What an exciting Semi Final it was! The theme was World Sewing Week, with fabrics and patterns from all over the globe.
As this topic covers such a wide range, and with it being Mothers’ Day this weekend, we have decided to offer you 15% OFF ALL ORDERS this weekend if you use the code MothersDay – and you can start using it now! To tempt you, we have have a selection of fabrics below that are inspired by influences from around the world.
Firstly our gorgeous Art Gallery Rayon Meadow Bold features meadow flowers in sumptuous, jewel-bright colours that give it an oriental feel.
Inspired by the birdlife of Asia is this fabulous Peacock Print French Terry, which is Oekotex 100 certified.
Or what about this lovely Lady McElroy Cotton Lawn Fabric with its Egyptian Pottery design, which is now reduced to £15.90 per metre:
We also have a GREAT GIVEAWAY for you, a lovely fabric bundle consisting of the following:
1.5 m of our beautiful Ochre & Teal Leaves Cotton Jersey
1.5m of our very pretty Embroidered Cotton Voile Dress Fabric- Pineapples
0.5m of the fun and vibrant Cotton Jersey Glitter Crown Cats – Yellow
To be in with a chance to win, go to our Facebook page and like both our page and the competition post, then tell us who you think will win the final of the Great British Sewing Bee 2019. The lucky winner will be picked at random from the correct guesses and will be announced on Wednesday, 3rd April 2019. (Only competition entries posted before the show starts will be counted!)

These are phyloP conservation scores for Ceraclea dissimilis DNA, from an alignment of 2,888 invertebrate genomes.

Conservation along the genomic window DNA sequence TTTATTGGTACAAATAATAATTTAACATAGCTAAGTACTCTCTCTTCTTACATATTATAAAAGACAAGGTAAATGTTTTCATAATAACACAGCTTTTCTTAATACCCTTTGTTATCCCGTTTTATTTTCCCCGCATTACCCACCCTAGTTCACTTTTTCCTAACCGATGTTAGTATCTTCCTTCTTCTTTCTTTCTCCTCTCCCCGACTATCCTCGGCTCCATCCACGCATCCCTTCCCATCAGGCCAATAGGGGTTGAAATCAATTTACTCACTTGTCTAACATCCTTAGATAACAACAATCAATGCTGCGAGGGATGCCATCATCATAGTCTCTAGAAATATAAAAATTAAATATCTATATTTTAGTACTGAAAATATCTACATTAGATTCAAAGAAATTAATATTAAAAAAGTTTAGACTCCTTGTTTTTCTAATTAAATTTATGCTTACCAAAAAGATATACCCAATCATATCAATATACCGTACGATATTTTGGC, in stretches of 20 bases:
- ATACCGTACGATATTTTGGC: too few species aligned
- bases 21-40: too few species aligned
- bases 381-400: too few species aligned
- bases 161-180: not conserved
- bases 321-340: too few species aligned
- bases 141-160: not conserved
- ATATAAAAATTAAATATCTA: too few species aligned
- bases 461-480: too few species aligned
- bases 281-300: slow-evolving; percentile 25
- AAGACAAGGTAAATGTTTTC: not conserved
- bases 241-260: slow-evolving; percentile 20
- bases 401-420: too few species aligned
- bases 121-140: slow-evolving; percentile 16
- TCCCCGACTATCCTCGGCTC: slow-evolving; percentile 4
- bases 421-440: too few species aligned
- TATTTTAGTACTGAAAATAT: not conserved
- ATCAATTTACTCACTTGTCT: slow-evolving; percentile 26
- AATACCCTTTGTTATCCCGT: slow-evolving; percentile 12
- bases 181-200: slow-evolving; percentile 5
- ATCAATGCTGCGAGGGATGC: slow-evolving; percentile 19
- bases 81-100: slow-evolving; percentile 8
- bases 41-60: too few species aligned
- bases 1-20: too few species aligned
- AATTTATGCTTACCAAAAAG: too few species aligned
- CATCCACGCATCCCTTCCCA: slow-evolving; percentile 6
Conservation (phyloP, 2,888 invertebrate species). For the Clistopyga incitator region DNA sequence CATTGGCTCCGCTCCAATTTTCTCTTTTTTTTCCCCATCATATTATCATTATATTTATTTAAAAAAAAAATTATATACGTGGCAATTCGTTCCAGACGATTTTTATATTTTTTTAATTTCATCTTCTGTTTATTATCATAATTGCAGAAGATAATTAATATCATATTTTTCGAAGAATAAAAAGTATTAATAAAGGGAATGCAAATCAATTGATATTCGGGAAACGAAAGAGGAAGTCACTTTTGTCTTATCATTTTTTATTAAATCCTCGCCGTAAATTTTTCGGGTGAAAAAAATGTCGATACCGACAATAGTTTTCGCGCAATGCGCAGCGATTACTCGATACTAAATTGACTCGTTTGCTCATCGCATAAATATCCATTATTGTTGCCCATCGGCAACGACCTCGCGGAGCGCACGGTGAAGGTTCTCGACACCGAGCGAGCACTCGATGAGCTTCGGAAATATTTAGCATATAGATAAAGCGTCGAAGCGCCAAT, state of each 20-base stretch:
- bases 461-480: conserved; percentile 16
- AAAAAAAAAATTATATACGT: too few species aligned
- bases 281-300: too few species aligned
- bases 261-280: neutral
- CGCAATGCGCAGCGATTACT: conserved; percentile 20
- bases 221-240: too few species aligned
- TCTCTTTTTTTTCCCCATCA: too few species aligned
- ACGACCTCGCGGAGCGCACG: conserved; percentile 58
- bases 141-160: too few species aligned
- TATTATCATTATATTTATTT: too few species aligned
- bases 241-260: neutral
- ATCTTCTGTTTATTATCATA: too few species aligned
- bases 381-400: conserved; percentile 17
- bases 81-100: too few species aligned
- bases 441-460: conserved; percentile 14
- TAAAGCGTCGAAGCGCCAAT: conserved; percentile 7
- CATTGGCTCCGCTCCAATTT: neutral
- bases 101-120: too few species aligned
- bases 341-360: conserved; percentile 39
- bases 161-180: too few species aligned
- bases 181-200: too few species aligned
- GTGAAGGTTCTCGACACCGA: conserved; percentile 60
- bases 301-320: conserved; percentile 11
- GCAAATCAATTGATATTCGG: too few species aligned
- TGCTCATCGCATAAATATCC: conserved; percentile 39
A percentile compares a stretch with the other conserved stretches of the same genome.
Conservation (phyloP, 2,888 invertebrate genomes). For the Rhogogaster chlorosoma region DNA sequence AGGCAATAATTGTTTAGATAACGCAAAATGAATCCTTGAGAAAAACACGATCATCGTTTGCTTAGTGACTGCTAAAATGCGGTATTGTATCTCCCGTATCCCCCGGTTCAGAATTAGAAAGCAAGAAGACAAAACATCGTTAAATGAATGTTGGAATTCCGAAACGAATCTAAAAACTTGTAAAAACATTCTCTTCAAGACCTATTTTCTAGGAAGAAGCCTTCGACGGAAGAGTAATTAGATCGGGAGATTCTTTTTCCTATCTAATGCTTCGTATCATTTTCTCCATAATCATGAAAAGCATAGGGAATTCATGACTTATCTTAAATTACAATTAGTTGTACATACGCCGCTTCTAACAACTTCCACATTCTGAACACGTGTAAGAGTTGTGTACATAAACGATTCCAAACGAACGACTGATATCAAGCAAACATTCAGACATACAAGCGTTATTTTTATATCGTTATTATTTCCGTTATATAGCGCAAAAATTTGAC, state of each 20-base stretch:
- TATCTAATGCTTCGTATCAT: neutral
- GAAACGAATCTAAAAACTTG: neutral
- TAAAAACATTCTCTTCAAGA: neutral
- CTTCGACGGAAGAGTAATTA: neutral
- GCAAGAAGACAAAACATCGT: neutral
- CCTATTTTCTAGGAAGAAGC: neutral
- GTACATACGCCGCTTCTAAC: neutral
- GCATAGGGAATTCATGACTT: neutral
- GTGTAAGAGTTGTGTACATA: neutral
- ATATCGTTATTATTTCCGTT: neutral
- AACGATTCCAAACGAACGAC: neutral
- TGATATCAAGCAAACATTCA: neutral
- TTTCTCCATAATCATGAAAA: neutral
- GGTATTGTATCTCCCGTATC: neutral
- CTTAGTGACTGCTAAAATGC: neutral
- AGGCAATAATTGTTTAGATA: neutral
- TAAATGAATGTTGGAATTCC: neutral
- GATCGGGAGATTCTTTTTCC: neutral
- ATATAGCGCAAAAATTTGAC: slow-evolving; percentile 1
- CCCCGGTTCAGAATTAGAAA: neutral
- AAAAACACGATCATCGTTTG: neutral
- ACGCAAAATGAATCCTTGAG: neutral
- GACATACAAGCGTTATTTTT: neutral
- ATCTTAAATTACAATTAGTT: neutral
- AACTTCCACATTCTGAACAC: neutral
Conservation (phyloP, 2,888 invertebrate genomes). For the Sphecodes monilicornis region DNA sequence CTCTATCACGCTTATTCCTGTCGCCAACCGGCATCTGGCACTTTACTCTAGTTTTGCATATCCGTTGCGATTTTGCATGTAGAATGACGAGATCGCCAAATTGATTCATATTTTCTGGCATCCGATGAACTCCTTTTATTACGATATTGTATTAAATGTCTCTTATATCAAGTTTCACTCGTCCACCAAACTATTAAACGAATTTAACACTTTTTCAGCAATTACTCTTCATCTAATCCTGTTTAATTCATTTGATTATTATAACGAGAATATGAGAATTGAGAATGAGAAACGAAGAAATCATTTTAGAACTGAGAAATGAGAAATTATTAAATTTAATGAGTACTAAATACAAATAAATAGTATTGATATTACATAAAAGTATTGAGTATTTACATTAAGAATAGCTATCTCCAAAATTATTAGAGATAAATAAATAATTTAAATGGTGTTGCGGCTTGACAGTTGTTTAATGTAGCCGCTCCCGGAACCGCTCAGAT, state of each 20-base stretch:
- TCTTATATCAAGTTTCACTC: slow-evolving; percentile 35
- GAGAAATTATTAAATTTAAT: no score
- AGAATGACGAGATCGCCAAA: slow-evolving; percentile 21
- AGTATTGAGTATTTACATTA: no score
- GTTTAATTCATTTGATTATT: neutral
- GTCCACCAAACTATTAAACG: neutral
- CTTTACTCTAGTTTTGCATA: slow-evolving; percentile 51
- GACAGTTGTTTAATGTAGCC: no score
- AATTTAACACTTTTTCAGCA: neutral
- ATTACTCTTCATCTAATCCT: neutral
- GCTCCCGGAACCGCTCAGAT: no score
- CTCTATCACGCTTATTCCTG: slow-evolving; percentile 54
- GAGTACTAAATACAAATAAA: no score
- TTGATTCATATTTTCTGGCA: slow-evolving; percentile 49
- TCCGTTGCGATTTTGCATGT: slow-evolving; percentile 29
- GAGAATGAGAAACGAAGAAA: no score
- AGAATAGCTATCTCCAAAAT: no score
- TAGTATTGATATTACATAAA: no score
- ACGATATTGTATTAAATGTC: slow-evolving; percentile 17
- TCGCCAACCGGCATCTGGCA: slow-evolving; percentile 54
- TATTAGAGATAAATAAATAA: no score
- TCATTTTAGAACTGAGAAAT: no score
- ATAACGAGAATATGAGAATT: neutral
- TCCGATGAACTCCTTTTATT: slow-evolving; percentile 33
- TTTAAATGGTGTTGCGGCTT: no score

Back to the Sewing Bee, and as always, the first task for the contestants was the Pattern Challenge. This week they had to make a pair of Indian Dhoti Pants. The judges told contestants they wanted to see accurate pleats on the front (Patrick threatened to get his tape measure out) and exquisite finishing throughout. To make it harder the pattern was very minimal – just one page with limited instructions and no diagrams. The judges commented that the choice of fabric was important, they needed a fabric that draped well but would still hold it’s shape. To this end Juliet, Riccardo and Leah went for cotton, whilst Jen opted for silk.
Juliet and Leah initially both made the same mistake in sewing the legs together to make one big tube. However, Juliet carefully unpicked her seam before re-sewing, but Leah just cut hers off!
Jen won this challenge – the judges felt her pleats were absolutely spot on, the waistband was beautifully top-stitched and overall it was pretty faultless. Juliet was second and Ricardo third. Leah was last – her pleats were not evenly spaced at all and her pants had an unfortunate ‘hungry bum’ effect which was probably due to her cutting off that errant seam!
Pleats can be difficult to master (as Leah found), but this pleat tutorial can help make the process easier.
If you like the relaxed, slouchy look of the Dhoti pants, but want something a little more wearable in day-to-day life, why not look at the Arenite Pants pattern from Sew Liberated.
For the Transformation Challenge we headed to West Africa. The contestants were asked to transform a traditional printed dashiki garment into something completely different. The judges wanted contestants to incorporate important elements such as the border prints and the central images into the new garment in a creative way.